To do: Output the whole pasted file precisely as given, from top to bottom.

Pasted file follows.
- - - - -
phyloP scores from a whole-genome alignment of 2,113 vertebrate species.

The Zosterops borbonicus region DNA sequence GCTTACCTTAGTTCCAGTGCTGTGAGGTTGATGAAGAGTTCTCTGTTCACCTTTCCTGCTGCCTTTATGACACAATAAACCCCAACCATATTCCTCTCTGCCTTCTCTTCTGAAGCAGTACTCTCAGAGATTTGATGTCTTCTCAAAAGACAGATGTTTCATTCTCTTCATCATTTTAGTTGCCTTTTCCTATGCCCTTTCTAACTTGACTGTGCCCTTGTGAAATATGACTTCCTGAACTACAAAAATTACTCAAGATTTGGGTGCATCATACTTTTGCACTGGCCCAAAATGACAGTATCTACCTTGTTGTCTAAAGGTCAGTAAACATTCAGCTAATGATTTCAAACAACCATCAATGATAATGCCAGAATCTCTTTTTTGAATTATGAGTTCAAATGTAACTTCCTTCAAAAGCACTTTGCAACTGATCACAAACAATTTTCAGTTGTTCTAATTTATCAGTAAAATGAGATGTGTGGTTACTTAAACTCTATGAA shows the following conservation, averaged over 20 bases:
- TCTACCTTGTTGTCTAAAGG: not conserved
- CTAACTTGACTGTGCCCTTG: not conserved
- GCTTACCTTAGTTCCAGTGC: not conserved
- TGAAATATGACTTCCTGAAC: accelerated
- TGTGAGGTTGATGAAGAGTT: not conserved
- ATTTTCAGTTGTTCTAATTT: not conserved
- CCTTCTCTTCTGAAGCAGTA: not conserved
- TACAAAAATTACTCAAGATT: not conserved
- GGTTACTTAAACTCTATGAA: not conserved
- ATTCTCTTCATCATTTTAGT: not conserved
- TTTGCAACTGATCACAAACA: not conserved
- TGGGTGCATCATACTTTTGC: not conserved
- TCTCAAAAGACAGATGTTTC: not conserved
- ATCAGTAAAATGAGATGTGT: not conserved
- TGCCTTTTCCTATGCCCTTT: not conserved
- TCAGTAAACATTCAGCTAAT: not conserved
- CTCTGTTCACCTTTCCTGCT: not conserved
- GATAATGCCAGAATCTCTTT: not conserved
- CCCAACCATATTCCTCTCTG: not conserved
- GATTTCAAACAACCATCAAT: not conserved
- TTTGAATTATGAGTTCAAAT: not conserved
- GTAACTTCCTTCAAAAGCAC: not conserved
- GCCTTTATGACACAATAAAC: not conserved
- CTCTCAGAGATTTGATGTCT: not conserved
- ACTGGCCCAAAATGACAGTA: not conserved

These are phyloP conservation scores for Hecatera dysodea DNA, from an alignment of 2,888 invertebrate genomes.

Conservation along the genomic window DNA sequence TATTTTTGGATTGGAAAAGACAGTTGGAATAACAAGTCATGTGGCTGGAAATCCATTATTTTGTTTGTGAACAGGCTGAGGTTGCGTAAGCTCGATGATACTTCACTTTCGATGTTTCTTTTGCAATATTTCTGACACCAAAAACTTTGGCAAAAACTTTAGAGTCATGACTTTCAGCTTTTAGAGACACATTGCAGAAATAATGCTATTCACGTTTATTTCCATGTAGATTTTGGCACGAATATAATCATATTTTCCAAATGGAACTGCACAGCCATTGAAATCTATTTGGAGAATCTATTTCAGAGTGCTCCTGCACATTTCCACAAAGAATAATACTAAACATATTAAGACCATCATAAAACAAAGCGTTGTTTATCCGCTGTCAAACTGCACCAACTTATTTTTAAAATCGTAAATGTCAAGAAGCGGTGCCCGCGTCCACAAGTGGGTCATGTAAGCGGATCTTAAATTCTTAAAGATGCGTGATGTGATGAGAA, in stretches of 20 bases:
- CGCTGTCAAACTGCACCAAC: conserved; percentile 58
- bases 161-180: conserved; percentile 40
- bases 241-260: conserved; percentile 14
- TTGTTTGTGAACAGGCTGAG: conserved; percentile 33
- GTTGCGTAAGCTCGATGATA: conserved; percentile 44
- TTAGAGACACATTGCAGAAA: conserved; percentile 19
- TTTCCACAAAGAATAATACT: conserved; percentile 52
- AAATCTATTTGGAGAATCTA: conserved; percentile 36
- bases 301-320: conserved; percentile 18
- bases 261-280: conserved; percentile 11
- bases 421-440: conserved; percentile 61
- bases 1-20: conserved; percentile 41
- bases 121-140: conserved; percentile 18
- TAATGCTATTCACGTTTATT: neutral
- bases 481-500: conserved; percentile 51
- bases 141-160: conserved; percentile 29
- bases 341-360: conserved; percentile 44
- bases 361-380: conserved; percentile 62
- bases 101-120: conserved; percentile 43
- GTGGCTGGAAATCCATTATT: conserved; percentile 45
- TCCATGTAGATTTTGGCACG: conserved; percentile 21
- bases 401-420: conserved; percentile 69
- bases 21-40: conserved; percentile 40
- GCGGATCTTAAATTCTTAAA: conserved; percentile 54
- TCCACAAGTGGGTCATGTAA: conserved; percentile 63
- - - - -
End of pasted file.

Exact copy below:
phyloP scores from a whole-genome alignment of 2,113 vertebrate species.

The Zosterops borbonicus region DNA sequence GCTTACCTTAGTTCCAGTGCTGTGAGGTTGATGAAGAGTTCTCTGTTCACCTTTCCTGCTGCCTTTATGACACAATAAACCCCAACCATATTCCTCTCTGCCTTCTCTTCTGAAGCAGTACTCTCAGAGATTTGATGTCTTCTCAAAAGACAGATGTTTCATTCTCTTCATCATTTTAGTTGCCTTTTCCTATGCCCTTTCTAACTTGACTGTGCCCTTGTGAAATATGACTTCCTGAACTACAAAAATTACTCAAGATTTGGGTGCATCATACTTTTGCACTGGCCCAAAATGACAGTATCTACCTTGTTGTCTAAAGGTCAGTAAACATTCAGCTAATGATTTCAAACAACCATCAATGATAATGCCAGAATCTCTTTTTTGAATTATGAGTTCAAATGTAACTTCCTTCAAAAGCACTTTGCAACTGATCACAAACAATTTTCAGTTGTTCTAATTTATCAGTAAAATGAGATGTGTGGTTACTTAAACTCTATGAA shows the following conservation, averaged over 20 bases:
- TCTACCTTGTTGTCTAAAGG: not conserved
- CTAACTTGACTGTGCCCTTG: not conserved
- GCTTACCTTAGTTCCAGTGC: not conserved
- TGAAATATGACTTCCTGAAC: accelerated
- TGTGAGGTTGATGAAGAGTT: not conserved
- ATTTTCAGTTGTTCTAATTT: not conserved
- CCTTCTCTTCTGAAGCAGTA: not conserved
- TACAAAAATTACTCAAGATT: not conserved
- GGTTACTTAAACTCTATGAA: not conserved
- ATTCTCTTCATCATTTTAGT: not conserved
- TTTGCAACTGATCACAAACA: not conserved
- TGGGTGCATCATACTTTTGC: not conserved
- TCTCAAAAGACAGATGTTTC: not conserved
- ATCAGTAAAATGAGATGTGT: not conserved
- TGCCTTTTCCTATGCCCTTT: not conserved
- TCAGTAAACATTCAGCTAAT: not conserved
- CTCTGTTCACCTTTCCTGCT: not conserved
- GATAATGCCAGAATCTCTTT: not conserved
- CCCAACCATATTCCTCTCTG: not conserved
- GATTTCAAACAACCATCAAT: not conserved
- TTTGAATTATGAGTTCAAAT: not conserved
- GTAACTTCCTTCAAAAGCAC: not conserved
- GCCTTTATGACACAATAAAC: not conserved
- CTCTCAGAGATTTGATGTCT: not conserved
- ACTGGCCCAAAATGACAGTA: not conserved

These are phyloP conservation scores for Hecatera dysodea DNA, from an alignment of 2,888 invertebrate genomes.

Conservation along the genomic window DNA sequence TATTTTTGGATTGGAAAAGACAGTTGGAATAACAAGTCATGTGGCTGGAAATCCATTATTTTGTTTGTGAACAGGCTGAGGTTGCGTAAGCTCGATGATACTTCACTTTCGATGTTTCTTTTGCAATATTTCTGACACCAAAAACTTTGGCAAAAACTTTAGAGTCATGACTTTCAGCTTTTAGAGACACATTGCAGAAATAATGCTATTCACGTTTATTTCCATGTAGATTTTGGCACGAATATAATCATATTTTCCAAATGGAACTGCACAGCCATTGAAATCTATTTGGAGAATCTATTTCAGAGTGCTCCTGCACATTTCCACAAAGAATAATACTAAACATATTAAGACCATCATAAAACAAAGCGTTGTTTATCCGCTGTCAAACTGCACCAACTTATTTTTAAAATCGTAAATGTCAAGAAGCGGTGCCCGCGTCCACAAGTGGGTCATGTAAGCGGATCTTAAATTCTTAAAGATGCGTGATGTGATGAGAA, in stretches of 20 bases:
- CGCTGTCAAACTGCACCAAC: conserved; percentile 58
- bases 161-180: conserved; percentile 40
- bases 241-260: conserved; percentile 14
- TTGTTTGTGAACAGGCTGAG: conserved; percentile 33
- GTTGCGTAAGCTCGATGATA: conserved; percentile 44
- TTAGAGACACATTGCAGAAA: conserved; percentile 19
- TTTCCACAAAGAATAATACT: conserved; percentile 52
- AAATCTATTTGGAGAATCTA: conserved; percentile 36
- bases 301-320: conserved; percentile 18
- bases 261-280: conserved; percentile 11
- bases 421-440: conserved; percentile 61
- bases 1-20: conserved; percentile 41
- bases 121-140: conserved; percentile 18
- TAATGCTATTCACGTTTATT: neutral
- bases 481-500: conserved; percentile 51
- bases 141-160: conserved; percentile 29
- bases 341-360: conserved; percentile 44
- bases 361-380: conserved; percentile 62
- bases 101-120: conserved; percentile 43
- GTGGCTGGAAATCCATTATT: conserved; percentile 45
- TCCATGTAGATTTTGGCACG: conserved; percentile 21
- bases 401-420: conserved; percentile 69
- bases 21-40: conserved; percentile 40
- GCGGATCTTAAATTCTTAAA: conserved; percentile 54
- TCCACAAGTGGGTCATGTAA: conserved; percentile 63